Olivia Fidler is part of the 2016-2017 Dietetic Internship class at UC Davis Medical Center. Olivia hails from Ashland, Oregon and completed a Bachelor of Science in Nutrition along with a minor in French from Oregon State University. During her time in college Olivia served as President for the Nutrition and Dietetics Club, volunteered for organizations such as the Healthy Cooking and Meals 101 at the Moore Family Center, and completed an intensive language program in Angers, France. Olivia is interested in clinical nutrition, particularly pediatrics and women’s health.
Interviewer: Why did you choose the UC Davis Medical Center Dietetic Internship?
Olivia: The biggest factor was that I believed my experience at UCDMC would prepare me for my goal career in clinical nutrition while providing a well-rounded experience. Another factor was UCDMC's teaching hospital environment. I knew that the environment would foster learning opportunities, and the professionals I would engage with would support my learning. Finally, clinical pediatrics is a unique attribute of this internship. As I would like to explore pediatric clinical nutrition as a career option, this was an important factor for me.
Interviewer: What is the greatest lesson you have learned so far during this internship?
Olivia: This internship provides ample support and opportunity to participate as a member of the interdisciplinary health care team. The greatest lesson I’ve learned thus far is the importance of being an integral and active member of that team. Being a participating member of the team is important to ensure your nutrition recommendations are adequately expressed and that you advocate for patients. Taking the time to verbally communicate with doctors, nurses and others is also rewarding as they will come to you for future recommendations. I would strongly encourage interns to take every opportunity to participate in rounds, call other members of the team, and get to know them on a collaborative, professional basis.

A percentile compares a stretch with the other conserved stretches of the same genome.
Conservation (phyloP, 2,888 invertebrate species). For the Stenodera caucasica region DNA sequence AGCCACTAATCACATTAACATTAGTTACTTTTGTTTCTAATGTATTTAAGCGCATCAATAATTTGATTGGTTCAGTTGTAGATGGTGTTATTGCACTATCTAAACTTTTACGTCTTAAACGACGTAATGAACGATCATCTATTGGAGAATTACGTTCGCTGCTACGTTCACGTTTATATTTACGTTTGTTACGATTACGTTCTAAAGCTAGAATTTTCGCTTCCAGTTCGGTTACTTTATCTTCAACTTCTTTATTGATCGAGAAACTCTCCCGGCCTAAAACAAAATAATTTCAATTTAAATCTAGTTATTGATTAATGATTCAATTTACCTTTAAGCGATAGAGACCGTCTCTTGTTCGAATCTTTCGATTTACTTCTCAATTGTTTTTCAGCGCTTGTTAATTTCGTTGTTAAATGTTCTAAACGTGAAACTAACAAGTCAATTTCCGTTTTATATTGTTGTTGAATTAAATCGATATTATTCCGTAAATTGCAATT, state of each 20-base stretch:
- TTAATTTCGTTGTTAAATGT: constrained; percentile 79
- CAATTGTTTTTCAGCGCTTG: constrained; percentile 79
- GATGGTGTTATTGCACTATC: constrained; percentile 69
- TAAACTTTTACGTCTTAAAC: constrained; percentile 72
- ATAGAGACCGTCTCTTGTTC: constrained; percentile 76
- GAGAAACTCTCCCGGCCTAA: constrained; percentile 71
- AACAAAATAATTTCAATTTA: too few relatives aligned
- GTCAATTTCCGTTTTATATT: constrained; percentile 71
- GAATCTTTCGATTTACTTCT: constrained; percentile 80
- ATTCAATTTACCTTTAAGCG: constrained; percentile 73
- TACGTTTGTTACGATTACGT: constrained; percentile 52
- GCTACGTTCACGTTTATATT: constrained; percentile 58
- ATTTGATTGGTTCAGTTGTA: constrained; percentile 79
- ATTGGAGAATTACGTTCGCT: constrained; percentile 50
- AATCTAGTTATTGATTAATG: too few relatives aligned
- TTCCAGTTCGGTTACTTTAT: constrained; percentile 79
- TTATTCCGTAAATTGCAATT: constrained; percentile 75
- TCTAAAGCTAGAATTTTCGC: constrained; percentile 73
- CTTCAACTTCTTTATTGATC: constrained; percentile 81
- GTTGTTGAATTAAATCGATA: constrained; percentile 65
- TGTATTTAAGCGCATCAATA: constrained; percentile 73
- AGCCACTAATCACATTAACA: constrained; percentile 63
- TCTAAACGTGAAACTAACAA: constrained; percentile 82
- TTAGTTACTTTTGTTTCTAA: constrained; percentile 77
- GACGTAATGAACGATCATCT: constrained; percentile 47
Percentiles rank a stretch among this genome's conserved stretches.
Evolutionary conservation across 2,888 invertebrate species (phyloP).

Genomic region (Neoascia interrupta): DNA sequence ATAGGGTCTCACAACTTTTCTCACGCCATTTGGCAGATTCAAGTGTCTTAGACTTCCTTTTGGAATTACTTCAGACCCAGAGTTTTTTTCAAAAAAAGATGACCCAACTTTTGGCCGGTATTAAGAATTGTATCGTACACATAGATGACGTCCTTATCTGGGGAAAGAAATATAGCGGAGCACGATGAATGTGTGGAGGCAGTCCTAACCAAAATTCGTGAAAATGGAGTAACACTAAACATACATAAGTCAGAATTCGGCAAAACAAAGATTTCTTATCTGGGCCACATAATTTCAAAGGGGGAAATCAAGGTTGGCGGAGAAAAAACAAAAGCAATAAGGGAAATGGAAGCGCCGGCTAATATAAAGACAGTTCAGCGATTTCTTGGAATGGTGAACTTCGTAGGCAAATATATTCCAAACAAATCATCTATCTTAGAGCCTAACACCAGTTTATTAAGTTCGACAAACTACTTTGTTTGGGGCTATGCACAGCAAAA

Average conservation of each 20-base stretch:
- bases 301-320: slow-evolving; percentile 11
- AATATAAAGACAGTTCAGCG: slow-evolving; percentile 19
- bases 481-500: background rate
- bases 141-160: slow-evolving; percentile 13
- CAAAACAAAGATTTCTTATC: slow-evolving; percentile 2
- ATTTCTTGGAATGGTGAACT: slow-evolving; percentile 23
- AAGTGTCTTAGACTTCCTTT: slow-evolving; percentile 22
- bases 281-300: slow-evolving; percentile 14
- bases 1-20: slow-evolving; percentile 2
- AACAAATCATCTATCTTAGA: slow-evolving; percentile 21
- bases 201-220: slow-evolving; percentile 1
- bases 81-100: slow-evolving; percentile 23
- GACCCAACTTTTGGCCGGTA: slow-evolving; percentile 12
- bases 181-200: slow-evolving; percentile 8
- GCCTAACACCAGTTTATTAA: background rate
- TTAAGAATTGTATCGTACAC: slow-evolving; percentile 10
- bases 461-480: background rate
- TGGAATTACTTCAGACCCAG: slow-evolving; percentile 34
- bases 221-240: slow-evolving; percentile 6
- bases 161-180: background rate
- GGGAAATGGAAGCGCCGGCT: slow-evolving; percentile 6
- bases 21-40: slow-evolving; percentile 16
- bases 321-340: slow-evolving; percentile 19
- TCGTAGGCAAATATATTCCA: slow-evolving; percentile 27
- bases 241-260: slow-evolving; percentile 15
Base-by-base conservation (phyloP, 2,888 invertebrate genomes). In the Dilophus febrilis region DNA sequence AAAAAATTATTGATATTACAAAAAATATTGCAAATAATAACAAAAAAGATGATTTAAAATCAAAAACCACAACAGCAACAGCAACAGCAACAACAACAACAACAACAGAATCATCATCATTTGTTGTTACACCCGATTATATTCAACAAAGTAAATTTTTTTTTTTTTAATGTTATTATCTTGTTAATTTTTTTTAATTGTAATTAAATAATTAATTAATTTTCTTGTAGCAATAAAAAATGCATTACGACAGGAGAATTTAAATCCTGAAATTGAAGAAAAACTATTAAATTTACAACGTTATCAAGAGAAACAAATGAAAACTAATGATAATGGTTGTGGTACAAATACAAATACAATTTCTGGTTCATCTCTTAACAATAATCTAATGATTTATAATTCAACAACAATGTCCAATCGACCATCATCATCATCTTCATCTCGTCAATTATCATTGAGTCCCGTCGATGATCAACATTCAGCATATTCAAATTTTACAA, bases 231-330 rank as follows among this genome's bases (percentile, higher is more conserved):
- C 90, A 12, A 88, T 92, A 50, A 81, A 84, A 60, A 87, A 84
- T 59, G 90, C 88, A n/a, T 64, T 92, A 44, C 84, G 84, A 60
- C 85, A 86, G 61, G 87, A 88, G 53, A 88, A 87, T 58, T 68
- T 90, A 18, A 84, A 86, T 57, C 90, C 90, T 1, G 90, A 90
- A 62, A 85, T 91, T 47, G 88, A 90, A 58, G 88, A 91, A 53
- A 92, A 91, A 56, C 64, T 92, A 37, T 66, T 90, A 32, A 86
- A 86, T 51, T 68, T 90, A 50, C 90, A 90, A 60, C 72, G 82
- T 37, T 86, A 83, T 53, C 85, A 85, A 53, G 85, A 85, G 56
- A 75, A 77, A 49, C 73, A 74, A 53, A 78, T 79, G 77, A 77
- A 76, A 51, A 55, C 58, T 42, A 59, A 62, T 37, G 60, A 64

Interviewer: What have you found to be your greatest challenge?
Olivia: My greatest challenge has been finding my own “style” as a future dietitian. Every practitioner is different—they have different strengths and different styles when it comes to charting, giving educations, interacting with the interdisciplinary team and patients, and everything in between. I believe every intern is challenged in one way or another to find a style that is effective and works for them as they learn and grow. Working with different preceptors provides opportunity to get feedback from different perspectives, and ultimately I’ve found bits and pieces from each perspective to use in my personal style. I know that this is a challenge that I will continue to have moving forward as I dive into new experiences. I look forward to identifying my strengths and areas of improvement so I can continue to improve myself as a professional. This has been one of the things I’ve enjoyed most about this experience.
Interviewer: What has been your greatest accomplishment during your internship year?
Olivia: My greatest accomplishment thus far has been seeing how much I have learned. It is amazing to put everything I learned about in school into hands on practice and see how my recommendations can improve patients' health. Also, looking back at my first few days as an intern, I feel like I have really grown and learned so much in just a few short months.
Interviewer: Prior to starting your dietetic internship what were your career goals and have they changed while going through the internship?
Olivia: Career wise, I’ve always wanted to work in clinical nutrition, specifically pediatrics. As my pediatric rotation comes to an end, I have to say that my goals have not changed. It has been an enriching and exciting experience. That said, I am open-minded and look forward to all the experiences to come.
Interviewer: If you could give any piece of advice to future interns, what would it be?
Olivia: I would advise future interns to trust their gut and be confident. You have worked so hard to get here! Respecting that you still have a lot to learn, don’t be afraid to discuss your ideas with your preceptors. Instead of looking to your preceptors for their ideas and recommendations, try your best to use your knowledge and resources to come up with recommendations even if the information is difficult to find. Preceptors will appreciate your ideas and thirst for knowledge, plus it gives you more opportunity to learn.